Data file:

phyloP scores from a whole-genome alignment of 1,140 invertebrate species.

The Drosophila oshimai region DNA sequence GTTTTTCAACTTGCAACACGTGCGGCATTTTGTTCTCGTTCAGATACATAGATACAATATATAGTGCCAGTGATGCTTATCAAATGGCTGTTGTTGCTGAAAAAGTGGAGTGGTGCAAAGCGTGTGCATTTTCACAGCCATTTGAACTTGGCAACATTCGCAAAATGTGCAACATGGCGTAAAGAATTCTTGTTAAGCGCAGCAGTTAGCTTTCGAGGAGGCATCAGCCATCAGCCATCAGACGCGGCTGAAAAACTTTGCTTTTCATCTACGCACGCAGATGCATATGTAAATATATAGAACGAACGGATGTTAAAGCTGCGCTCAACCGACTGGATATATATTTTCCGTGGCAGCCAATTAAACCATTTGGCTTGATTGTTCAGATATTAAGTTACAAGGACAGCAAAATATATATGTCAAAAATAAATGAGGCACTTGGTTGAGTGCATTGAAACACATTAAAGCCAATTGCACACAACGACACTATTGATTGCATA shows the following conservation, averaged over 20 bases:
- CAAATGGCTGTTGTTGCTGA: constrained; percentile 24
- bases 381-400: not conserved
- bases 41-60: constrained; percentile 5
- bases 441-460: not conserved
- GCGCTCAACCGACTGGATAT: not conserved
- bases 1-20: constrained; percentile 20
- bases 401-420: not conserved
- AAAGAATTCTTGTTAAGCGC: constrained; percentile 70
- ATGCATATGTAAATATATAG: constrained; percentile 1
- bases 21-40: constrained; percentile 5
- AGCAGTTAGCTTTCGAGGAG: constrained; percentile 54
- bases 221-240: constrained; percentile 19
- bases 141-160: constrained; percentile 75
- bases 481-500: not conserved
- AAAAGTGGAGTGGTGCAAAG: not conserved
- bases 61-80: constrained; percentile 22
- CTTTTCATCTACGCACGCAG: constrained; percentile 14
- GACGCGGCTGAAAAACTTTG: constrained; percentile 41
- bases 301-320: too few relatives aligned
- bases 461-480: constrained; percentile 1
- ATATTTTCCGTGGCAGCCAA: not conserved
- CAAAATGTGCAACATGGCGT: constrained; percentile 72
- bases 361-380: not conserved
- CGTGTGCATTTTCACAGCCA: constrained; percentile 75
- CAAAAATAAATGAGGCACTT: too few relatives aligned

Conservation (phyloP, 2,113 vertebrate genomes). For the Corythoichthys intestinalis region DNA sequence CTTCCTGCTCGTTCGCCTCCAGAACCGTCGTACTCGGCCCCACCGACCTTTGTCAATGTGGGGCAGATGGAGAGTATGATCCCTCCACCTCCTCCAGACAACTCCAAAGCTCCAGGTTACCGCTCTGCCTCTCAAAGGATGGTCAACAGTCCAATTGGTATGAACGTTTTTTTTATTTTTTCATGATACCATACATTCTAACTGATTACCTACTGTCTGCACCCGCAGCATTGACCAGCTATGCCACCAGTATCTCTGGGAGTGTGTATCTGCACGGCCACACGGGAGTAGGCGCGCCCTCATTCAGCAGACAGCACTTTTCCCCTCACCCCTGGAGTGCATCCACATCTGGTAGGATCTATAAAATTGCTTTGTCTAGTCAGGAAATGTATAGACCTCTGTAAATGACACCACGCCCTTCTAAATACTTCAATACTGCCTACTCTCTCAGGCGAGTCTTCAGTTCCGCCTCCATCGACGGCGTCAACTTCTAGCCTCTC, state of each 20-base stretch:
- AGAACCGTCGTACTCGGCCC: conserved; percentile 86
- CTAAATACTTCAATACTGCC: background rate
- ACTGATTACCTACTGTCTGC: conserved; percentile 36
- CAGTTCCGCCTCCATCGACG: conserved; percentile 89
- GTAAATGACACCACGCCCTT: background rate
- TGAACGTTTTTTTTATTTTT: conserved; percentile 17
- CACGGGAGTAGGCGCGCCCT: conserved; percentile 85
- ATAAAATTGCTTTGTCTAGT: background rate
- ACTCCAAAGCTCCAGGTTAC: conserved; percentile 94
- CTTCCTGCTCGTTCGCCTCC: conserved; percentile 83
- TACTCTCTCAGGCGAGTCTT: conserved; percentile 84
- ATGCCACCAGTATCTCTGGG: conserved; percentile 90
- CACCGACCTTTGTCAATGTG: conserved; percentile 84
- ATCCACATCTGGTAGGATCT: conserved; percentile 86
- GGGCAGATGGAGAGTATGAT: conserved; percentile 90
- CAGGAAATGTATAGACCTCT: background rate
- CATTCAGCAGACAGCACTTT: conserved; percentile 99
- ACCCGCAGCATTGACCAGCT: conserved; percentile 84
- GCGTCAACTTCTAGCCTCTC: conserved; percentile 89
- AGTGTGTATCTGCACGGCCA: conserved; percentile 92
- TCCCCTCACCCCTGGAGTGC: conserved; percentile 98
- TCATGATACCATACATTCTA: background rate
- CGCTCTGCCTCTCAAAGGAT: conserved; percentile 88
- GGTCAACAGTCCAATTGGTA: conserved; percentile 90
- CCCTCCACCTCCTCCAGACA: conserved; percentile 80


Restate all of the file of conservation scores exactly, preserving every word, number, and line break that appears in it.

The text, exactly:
phyloP scores from a whole-genome alignment of 1,140 invertebrate species.

The Drosophila oshimai region DNA sequence GTTTTTCAACTTGCAACACGTGCGGCATTTTGTTCTCGTTCAGATACATAGATACAATATATAGTGCCAGTGATGCTTATCAAATGGCTGTTGTTGCTGAAAAAGTGGAGTGGTGCAAAGCGTGTGCATTTTCACAGCCATTTGAACTTGGCAACATTCGCAAAATGTGCAACATGGCGTAAAGAATTCTTGTTAAGCGCAGCAGTTAGCTTTCGAGGAGGCATCAGCCATCAGCCATCAGACGCGGCTGAAAAACTTTGCTTTTCATCTACGCACGCAGATGCATATGTAAATATATAGAACGAACGGATGTTAAAGCTGCGCTCAACCGACTGGATATATATTTTCCGTGGCAGCCAATTAAACCATTTGGCTTGATTGTTCAGATATTAAGTTACAAGGACAGCAAAATATATATGTCAAAAATAAATGAGGCACTTGGTTGAGTGCATTGAAACACATTAAAGCCAATTGCACACAACGACACTATTGATTGCATA shows the following conservation, averaged over 20 bases:
- CAAATGGCTGTTGTTGCTGA: constrained; percentile 24
- bases 381-400: not conserved
- bases 41-60: constrained; percentile 5
- bases 441-460: not conserved
- GCGCTCAACCGACTGGATAT: not conserved
- bases 1-20: constrained; percentile 20
- bases 401-420: not conserved
- AAAGAATTCTTGTTAAGCGC: constrained; percentile 70
- ATGCATATGTAAATATATAG: constrained; percentile 1
- bases 21-40: constrained; percentile 5
- AGCAGTTAGCTTTCGAGGAG: constrained; percentile 54
- bases 221-240: constrained; percentile 19
- bases 141-160: constrained; percentile 75
- bases 481-500: not conserved
- AAAAGTGGAGTGGTGCAAAG: not conserved
- bases 61-80: constrained; percentile 22
- CTTTTCATCTACGCACGCAG: constrained; percentile 14
- GACGCGGCTGAAAAACTTTG: constrained; percentile 41
- bases 301-320: too few relatives aligned
- bases 461-480: constrained; percentile 1
- ATATTTTCCGTGGCAGCCAA: not conserved
- CAAAATGTGCAACATGGCGT: constrained; percentile 72
- bases 361-380: not conserved
- CGTGTGCATTTTCACAGCCA: constrained; percentile 75
- CAAAAATAAATGAGGCACTT: too few relatives aligned

Conservation (phyloP, 2,113 vertebrate genomes). For the Corythoichthys intestinalis region DNA sequence CTTCCTGCTCGTTCGCCTCCAGAACCGTCGTACTCGGCCCCACCGACCTTTGTCAATGTGGGGCAGATGGAGAGTATGATCCCTCCACCTCCTCCAGACAACTCCAAAGCTCCAGGTTACCGCTCTGCCTCTCAAAGGATGGTCAACAGTCCAATTGGTATGAACGTTTTTTTTATTTTTTCATGATACCATACATTCTAACTGATTACCTACTGTCTGCACCCGCAGCATTGACCAGCTATGCCACCAGTATCTCTGGGAGTGTGTATCTGCACGGCCACACGGGAGTAGGCGCGCCCTCATTCAGCAGACAGCACTTTTCCCCTCACCCCTGGAGTGCATCCACATCTGGTAGGATCTATAAAATTGCTTTGTCTAGTCAGGAAATGTATAGACCTCTGTAAATGACACCACGCCCTTCTAAATACTTCAATACTGCCTACTCTCTCAGGCGAGTCTTCAGTTCCGCCTCCATCGACGGCGTCAACTTCTAGCCTCTC, state of each 20-base stretch:
- AGAACCGTCGTACTCGGCCC: conserved; percentile 86
- CTAAATACTTCAATACTGCC: background rate
- ACTGATTACCTACTGTCTGC: conserved; percentile 36
- CAGTTCCGCCTCCATCGACG: conserved; percentile 89
- GTAAATGACACCACGCCCTT: background rate
- TGAACGTTTTTTTTATTTTT: conserved; percentile 17
- CACGGGAGTAGGCGCGCCCT: conserved; percentile 85
- ATAAAATTGCTTTGTCTAGT: background rate
- ACTCCAAAGCTCCAGGTTAC: conserved; percentile 94
- CTTCCTGCTCGTTCGCCTCC: conserved; percentile 83
- TACTCTCTCAGGCGAGTCTT: conserved; percentile 84
- ATGCCACCAGTATCTCTGGG: conserved; percentile 90
- CACCGACCTTTGTCAATGTG: conserved; percentile 84
- ATCCACATCTGGTAGGATCT: conserved; percentile 86
- GGGCAGATGGAGAGTATGAT: conserved; percentile 90
- CAGGAAATGTATAGACCTCT: background rate
- CATTCAGCAGACAGCACTTT: conserved; percentile 99
- ACCCGCAGCATTGACCAGCT: conserved; percentile 84
- GCGTCAACTTCTAGCCTCTC: conserved; percentile 89
- AGTGTGTATCTGCACGGCCA: conserved; percentile 92
- TCCCCTCACCCCTGGAGTGC: conserved; percentile 98
- TCATGATACCATACATTCTA: background rate
- CGCTCTGCCTCTCAAAGGAT: conserved; percentile 88
- GGTCAACAGTCCAATTGGTA: conserved; percentile 90
- CCCTCCACCTCCTCCAGACA: conserved; percentile 80